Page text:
January 5th of this year marked the 30th anniversary of the untimely death of one of the greatest basketball players of all time, "Pistol" Pete Maravich (1947-1988). He was often called "the best ball-handler of all time." Maravich was only 40 at the time of his passing.
Pete Maravich was born in Aliquippa, Pennsylvania, an industrial town on the Ohio river just outside of Pittsburgh. His father, Petar "Press" Maravich was the son of Serbian immigrants, who populated Pittsburgh in large numbers at the turn of the century looking for manual labor in steel mills. He was nicknamed Press because of his daily gossip-style updates about local and world events. He coached NC State, Louisiana State and Clemson men's basketball teams.
Pistol impressed his family and friends with ball-handling skills from a very early age. His father apparently had his son make 100 shots from the free throw line in their driveway every night after dinner before going to bed. Pete claimed he often made 99 straight before deliberately missing the next several shots just so he could continue playing ball outside. Press said that at the age of 11 his son once succeeded in making 500 consecutive free throws after school, stopping only when it became too dark to see the rim. From his habit of shooting the ball from his side, as if he were holding a revolver, Maravich became known as "Pistol" Pete.
He played for three years for the LSU Tigers, where his father was the head coach, because freshmen could not play varsity sports at the time. Nevertheless, during those three years he became the NCAA leading scorer with 3,667 points, averaging an incredible 44.2 points a game. He still holds that record. When one watches videos from Pete's days at LSU, it looks like he could do anything he wanted on the court and score at will. The LSU indoor stadium was renamed Pete Maravich Assembly Center soon after his death in 1988.
During his professional career in the NBA, he played for three teams: Atlanta Hawks, New Orleans Jazz, which moved to Salt Lake City in 1979, and Boston Celtics. He averaged 24 points per game during the eleven years he spent in the league. In the 1976/77 season, he led the league in scoring with 31.1 points/game. He played in four All-Star Games. A year before his repose he was inducted into the Naismith Memorial Basketball Hall of Fame, and his jerseys were retired by the Utah Jazz, New Orleans Pelicans and the Atlanta Hawks.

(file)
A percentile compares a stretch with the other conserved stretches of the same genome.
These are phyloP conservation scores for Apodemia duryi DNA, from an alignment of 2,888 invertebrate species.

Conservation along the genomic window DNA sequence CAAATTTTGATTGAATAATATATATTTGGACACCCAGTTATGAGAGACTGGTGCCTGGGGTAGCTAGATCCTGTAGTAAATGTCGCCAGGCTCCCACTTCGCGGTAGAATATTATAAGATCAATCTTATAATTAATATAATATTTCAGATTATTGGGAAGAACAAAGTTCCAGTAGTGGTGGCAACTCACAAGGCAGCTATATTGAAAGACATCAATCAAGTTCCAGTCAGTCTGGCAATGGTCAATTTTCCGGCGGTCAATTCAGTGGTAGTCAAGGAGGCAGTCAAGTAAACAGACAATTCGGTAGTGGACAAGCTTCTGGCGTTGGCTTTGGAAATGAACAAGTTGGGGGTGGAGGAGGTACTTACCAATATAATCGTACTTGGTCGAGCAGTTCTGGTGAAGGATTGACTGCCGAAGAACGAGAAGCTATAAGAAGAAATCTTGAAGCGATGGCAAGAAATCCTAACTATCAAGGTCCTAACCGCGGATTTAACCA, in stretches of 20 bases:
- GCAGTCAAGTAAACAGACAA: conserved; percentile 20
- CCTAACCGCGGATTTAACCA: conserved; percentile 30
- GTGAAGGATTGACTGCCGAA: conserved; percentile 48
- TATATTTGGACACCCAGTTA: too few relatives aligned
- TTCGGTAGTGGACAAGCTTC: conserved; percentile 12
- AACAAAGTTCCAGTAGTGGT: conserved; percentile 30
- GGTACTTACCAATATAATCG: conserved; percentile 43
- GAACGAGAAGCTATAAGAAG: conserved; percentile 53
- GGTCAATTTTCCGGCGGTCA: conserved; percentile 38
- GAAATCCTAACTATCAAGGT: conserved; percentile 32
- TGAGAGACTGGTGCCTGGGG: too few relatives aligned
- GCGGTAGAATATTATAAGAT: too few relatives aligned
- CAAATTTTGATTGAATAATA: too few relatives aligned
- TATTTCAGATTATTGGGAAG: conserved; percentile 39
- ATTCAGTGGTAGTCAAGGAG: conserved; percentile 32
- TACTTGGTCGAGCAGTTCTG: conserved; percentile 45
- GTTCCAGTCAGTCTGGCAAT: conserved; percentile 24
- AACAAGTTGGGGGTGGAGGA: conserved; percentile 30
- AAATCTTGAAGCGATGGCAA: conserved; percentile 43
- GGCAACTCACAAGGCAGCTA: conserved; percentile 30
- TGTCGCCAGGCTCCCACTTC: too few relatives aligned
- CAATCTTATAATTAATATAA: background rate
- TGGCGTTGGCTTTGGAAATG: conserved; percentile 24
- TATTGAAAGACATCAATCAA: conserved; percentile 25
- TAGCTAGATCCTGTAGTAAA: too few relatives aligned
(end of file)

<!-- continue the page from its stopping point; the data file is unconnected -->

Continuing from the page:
He was well known for his acrobatic moves: underhand passes across the entire court, passes through his legs, behind the back, no-look passes, switching the shooting hands in the air, pump-fakes, superb ball-handling skills and fast break finesse. "Flashy and electric, he turned basketball into theatre" said a commentator once. During his last professional season, the three-point line was added, and everyone was eager to see how Pete would fare with it, since he had been known for long-range shooting. He hit 10 of the 15 three-point attempts, and finished his career with a 67 three-point shot percentage.
After knee injuries forced his retirement from the game in autumn 1980, Maravich became a recluse for two years, not leaving his house, looking for answers. He said he was searching for life. He tried to practice yoga and Hinduism, read Thomas Merton's The Seven Story Moiuntain, and took interest in ufology. He also experimented with macrobiotics. Eventually, he embraced evangelical Christianity, and started actively preaching his new-found faith.
On January 5, 1988, Maravich collapsed and died of heart failure. An autopsy revealed that he did only had one coronary arthery, which supplies blood to the muscle fibers of the heart. He left a wife and two sons behind.
Maravich's mystique only increased after his early death. A number of books and films about this basketball legend have been released in the past 30 years. The 2001 documentary Pistol Pete: The Life and Times of Pete Maravich begins with the words: "Pete ate, drank and slept basketball.” Once entirely dedicated to basketball, he devoted the last few years of his life to Christ, in whom, according to numerous testimonies, he finally found peace.